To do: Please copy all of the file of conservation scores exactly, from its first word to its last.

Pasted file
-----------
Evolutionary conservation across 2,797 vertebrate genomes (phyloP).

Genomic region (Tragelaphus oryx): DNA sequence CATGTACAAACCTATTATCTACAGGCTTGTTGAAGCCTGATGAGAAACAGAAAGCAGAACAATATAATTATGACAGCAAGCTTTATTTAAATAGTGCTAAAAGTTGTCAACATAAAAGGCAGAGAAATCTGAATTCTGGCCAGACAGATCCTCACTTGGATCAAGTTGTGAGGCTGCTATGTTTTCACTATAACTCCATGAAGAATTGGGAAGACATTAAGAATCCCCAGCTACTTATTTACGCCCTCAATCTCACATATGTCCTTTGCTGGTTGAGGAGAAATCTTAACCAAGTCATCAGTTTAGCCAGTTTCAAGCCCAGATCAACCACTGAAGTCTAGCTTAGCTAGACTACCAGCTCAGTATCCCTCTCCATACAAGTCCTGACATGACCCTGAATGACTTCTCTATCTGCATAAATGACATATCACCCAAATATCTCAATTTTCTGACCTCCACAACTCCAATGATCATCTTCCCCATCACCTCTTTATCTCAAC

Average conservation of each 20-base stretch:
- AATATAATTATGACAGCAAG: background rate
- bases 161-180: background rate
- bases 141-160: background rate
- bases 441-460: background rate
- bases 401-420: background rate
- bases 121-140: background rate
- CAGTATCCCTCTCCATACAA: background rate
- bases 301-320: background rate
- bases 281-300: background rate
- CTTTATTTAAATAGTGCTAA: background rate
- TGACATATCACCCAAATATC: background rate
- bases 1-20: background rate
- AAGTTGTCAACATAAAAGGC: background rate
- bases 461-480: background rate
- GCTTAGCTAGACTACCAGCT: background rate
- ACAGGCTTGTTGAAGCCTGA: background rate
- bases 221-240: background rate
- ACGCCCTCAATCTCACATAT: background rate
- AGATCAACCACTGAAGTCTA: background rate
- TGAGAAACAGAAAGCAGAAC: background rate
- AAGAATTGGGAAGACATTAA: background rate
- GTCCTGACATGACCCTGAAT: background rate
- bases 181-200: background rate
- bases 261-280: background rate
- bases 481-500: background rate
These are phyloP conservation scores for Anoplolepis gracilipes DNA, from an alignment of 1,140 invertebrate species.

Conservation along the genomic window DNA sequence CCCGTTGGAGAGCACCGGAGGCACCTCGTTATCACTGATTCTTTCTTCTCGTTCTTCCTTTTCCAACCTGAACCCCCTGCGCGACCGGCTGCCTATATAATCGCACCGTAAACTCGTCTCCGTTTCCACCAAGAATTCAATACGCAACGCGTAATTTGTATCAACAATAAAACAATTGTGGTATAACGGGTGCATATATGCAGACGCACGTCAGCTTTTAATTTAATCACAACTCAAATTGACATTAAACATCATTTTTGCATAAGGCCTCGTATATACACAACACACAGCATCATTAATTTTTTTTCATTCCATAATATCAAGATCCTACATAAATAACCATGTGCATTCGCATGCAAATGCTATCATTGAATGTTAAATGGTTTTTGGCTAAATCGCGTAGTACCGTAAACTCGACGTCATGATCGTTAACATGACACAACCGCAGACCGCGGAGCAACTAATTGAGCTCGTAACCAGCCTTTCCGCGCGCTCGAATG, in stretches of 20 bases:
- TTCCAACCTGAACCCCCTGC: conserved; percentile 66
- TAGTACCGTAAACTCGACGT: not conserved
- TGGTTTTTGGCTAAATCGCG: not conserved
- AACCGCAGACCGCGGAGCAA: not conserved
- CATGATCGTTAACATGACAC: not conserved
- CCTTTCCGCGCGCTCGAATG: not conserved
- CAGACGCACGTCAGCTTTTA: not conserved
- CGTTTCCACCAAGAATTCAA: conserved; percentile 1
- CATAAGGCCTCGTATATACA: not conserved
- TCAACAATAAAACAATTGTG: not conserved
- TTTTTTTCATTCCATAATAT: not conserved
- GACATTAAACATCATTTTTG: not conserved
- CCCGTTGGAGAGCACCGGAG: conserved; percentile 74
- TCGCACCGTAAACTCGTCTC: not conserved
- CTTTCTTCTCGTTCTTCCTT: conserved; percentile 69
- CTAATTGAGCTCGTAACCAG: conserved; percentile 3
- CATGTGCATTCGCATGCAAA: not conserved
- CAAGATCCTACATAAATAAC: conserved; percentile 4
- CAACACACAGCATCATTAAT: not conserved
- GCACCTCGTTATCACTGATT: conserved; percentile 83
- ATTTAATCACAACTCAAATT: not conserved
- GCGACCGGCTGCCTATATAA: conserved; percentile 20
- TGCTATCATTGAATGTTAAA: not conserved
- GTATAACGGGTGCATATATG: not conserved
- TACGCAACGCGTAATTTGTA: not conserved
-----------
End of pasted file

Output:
Evolutionary conservation across 2,797 vertebrate genomes (phyloP).

Genomic region (Tragelaphus oryx): DNA sequence CATGTACAAACCTATTATCTACAGGCTTGTTGAAGCCTGATGAGAAACAGAAAGCAGAACAATATAATTATGACAGCAAGCTTTATTTAAATAGTGCTAAAAGTTGTCAACATAAAAGGCAGAGAAATCTGAATTCTGGCCAGACAGATCCTCACTTGGATCAAGTTGTGAGGCTGCTATGTTTTCACTATAACTCCATGAAGAATTGGGAAGACATTAAGAATCCCCAGCTACTTATTTACGCCCTCAATCTCACATATGTCCTTTGCTGGTTGAGGAGAAATCTTAACCAAGTCATCAGTTTAGCCAGTTTCAAGCCCAGATCAACCACTGAAGTCTAGCTTAGCTAGACTACCAGCTCAGTATCCCTCTCCATACAAGTCCTGACATGACCCTGAATGACTTCTCTATCTGCATAAATGACATATCACCCAAATATCTCAATTTTCTGACCTCCACAACTCCAATGATCATCTTCCCCATCACCTCTTTATCTCAAC

Average conservation of each 20-base stretch:
- AATATAATTATGACAGCAAG: background rate
- bases 161-180: background rate
- bases 141-160: background rate
- bases 441-460: background rate
- bases 401-420: background rate
- bases 121-140: background rate
- CAGTATCCCTCTCCATACAA: background rate
- bases 301-320: background rate
- bases 281-300: background rate
- CTTTATTTAAATAGTGCTAA: background rate
- TGACATATCACCCAAATATC: background rate
- bases 1-20: background rate
- AAGTTGTCAACATAAAAGGC: background rate
- bases 461-480: background rate
- GCTTAGCTAGACTACCAGCT: background rate
- ACAGGCTTGTTGAAGCCTGA: background rate
- bases 221-240: background rate
- ACGCCCTCAATCTCACATAT: background rate
- AGATCAACCACTGAAGTCTA: background rate
- TGAGAAACAGAAAGCAGAAC: background rate
- AAGAATTGGGAAGACATTAA: background rate
- GTCCTGACATGACCCTGAAT: background rate
- bases 181-200: background rate
- bases 261-280: background rate
- bases 481-500: background rate
These are phyloP conservation scores for Anoplolepis gracilipes DNA, from an alignment of 1,140 invertebrate species.

Conservation along the genomic window DNA sequence CCCGTTGGAGAGCACCGGAGGCACCTCGTTATCACTGATTCTTTCTTCTCGTTCTTCCTTTTCCAACCTGAACCCCCTGCGCGACCGGCTGCCTATATAATCGCACCGTAAACTCGTCTCCGTTTCCACCAAGAATTCAATACGCAACGCGTAATTTGTATCAACAATAAAACAATTGTGGTATAACGGGTGCATATATGCAGACGCACGTCAGCTTTTAATTTAATCACAACTCAAATTGACATTAAACATCATTTTTGCATAAGGCCTCGTATATACACAACACACAGCATCATTAATTTTTTTTCATTCCATAATATCAAGATCCTACATAAATAACCATGTGCATTCGCATGCAAATGCTATCATTGAATGTTAAATGGTTTTTGGCTAAATCGCGTAGTACCGTAAACTCGACGTCATGATCGTTAACATGACACAACCGCAGACCGCGGAGCAACTAATTGAGCTCGTAACCAGCCTTTCCGCGCGCTCGAATG, in stretches of 20 bases:
- TTCCAACCTGAACCCCCTGC: conserved; percentile 66
- TAGTACCGTAAACTCGACGT: not conserved
- TGGTTTTTGGCTAAATCGCG: not conserved
- AACCGCAGACCGCGGAGCAA: not conserved
- CATGATCGTTAACATGACAC: not conserved
- CCTTTCCGCGCGCTCGAATG: not conserved
- CAGACGCACGTCAGCTTTTA: not conserved
- CGTTTCCACCAAGAATTCAA: conserved; percentile 1
- CATAAGGCCTCGTATATACA: not conserved
- TCAACAATAAAACAATTGTG: not conserved
- TTTTTTTCATTCCATAATAT: not conserved
- GACATTAAACATCATTTTTG: not conserved
- CCCGTTGGAGAGCACCGGAG: conserved; percentile 74
- TCGCACCGTAAACTCGTCTC: not conserved
- CTTTCTTCTCGTTCTTCCTT: conserved; percentile 69
- CTAATTGAGCTCGTAACCAG: conserved; percentile 3
- CATGTGCATTCGCATGCAAA: not conserved
- CAAGATCCTACATAAATAAC: conserved; percentile 4
- CAACACACAGCATCATTAAT: not conserved
- GCACCTCGTTATCACTGATT: conserved; percentile 83
- ATTTAATCACAACTCAAATT: not conserved
- GCGACCGGCTGCCTATATAA: conserved; percentile 20
- TGCTATCATTGAATGTTAAA: not conserved
- GTATAACGGGTGCATATATG: not conserved
- TACGCAACGCGTAATTTGTA: not conserved